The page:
The Christian Brothers Australian wing has paid more than $213 million in child abuse payouts and legal fees over the last six years, throwing their financial health into question.
The order is expected to pay at least another $134 million in the near future.
Before the Royal Commission into Institutional Responses to Child Sexual Abuse was established, the Christian Brothers paid just $3.6 million on “legal and litigation expenses”. In 2018, the cost increased to $134 million – nine times what the order is able to pay in a year.
According to the Royal Commission, 22% of Christian Brothers were identified as alleged abusers, making the order the worst institution for perpetrators of child sexual abuse in Australia.
The order insists they will be able to meet their commitment to survivors.
“Whilst these costs are significant, any financial consideration pales in comparison to the moral imperative of making sure that we acknowledge and respond to those who have suffered so greatly as a result of the abuse that they have endured,” a Christian Brothers spokesperson said.
“Responding to claims involves significant sums expended on compensation and other support services such as counselling and psychological services.”
Sydney’s Knox Grammar School teacher charged over child abuse material
A teacher from Knox Grammar School on Sydney’s North Shore has been arrested after a large number of child abuse images were found on his phone.
Nick Warby was the school’s director of aquatic sports and volunteered with Surf Living Saving Australia and the Rural Fire Service.
The images were discovered after Warby left his phone at the swimming pool. The teacher was arrested and taken to Hornsby police station while his home and car were searched for more evidence.
According to authorities, various drugs including ice and GHB were found in his car.
Warby appeared in court on August 6th and was granted bail.
Knox Grammar School’s headmaster, Scott James, sent a letter to parents regarding the issue.
“A colleague discovered inappropriate internet images on a mobile phone which we believe belongs to the staff member,” James said.
#LetHerSpeak campaign demands change to archaic TAS & NT law, gains international momentum
A child sexual abuse survivor has won the right to reveal her identity in the media.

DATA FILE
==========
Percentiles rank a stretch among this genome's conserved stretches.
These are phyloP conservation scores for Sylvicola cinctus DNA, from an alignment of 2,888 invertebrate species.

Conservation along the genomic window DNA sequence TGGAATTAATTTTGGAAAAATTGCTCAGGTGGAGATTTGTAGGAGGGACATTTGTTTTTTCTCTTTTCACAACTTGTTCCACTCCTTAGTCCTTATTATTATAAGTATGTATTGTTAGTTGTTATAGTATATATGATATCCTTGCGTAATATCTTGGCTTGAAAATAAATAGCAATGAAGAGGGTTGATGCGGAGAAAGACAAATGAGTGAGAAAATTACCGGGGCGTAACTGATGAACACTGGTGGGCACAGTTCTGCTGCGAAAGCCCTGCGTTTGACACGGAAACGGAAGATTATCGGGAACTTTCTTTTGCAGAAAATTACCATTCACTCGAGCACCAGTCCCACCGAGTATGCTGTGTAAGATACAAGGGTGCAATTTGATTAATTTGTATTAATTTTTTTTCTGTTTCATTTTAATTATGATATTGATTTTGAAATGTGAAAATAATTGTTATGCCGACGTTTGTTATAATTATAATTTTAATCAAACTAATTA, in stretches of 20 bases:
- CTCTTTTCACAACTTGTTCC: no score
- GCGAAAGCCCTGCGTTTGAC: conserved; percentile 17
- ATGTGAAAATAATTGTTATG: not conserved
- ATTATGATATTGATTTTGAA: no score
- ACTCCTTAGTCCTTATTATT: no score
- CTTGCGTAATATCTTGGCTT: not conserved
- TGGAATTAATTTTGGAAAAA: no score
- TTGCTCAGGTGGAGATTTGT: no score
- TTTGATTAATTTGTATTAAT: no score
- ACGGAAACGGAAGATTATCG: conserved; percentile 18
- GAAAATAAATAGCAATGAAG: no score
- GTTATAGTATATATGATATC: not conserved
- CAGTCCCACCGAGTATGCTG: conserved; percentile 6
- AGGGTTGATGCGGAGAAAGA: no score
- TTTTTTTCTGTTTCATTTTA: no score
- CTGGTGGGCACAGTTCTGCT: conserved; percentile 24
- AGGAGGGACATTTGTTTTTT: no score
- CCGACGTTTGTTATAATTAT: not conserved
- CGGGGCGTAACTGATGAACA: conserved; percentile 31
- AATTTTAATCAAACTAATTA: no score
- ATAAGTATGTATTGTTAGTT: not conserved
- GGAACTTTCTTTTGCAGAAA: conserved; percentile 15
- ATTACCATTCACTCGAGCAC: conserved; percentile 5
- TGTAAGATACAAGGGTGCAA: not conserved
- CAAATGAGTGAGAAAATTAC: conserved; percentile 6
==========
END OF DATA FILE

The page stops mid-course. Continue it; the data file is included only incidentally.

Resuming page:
In 2011, her abuser Nicholas Bester pleaded guilty to “maintaining a relationship with a young person” and possession of child exploitation material. He also proceeded to brag about his crimes on social media in 2015.
Grace, however, was gagged by an archaic law in Tasmania and the Northern Territory which prevents victims of sexual abuse from identifying themselves in the media.
In order to share her story and warn others about the signs and symptoms of grooming, Grace was forced to obtain a special exemption from the Tasmanian Supreme Court. It cost her $10,000 in legal fees and she was the first woman to be granted the exemption.
With the help of anti-sexual assault advocate and journalist, Nina Funnell, Grace started #LetHerSpeak – a social media campaign to change the law.
The campaign has gained international momentum. Celebrities including Tara Moss, Alyssa Milano, John Cleese and Saxon Mullins have offered their support.
Grace has also been working with the Los Angeles Human Trafficking Squad to gain a better understanding child grooming. The head of the LAHT, Detective Ray Bercini, said Grace’s insights have been invaluable to their cause.
Tasmanian Attorney-General, Elise Archer, has also begun reviewing section 194K of the Evidence Act. This covers self-identification in the media.
At Kelso Lawyers, we’re committed to fighting alongside survivors of child sexual abuse. We can help make a difference in your life and achieve justice for the horrific things you’ve experienced.
Get in touch with the team from Kelso Lawyers. We’re committed to getting justice and winning compensation on your behalf.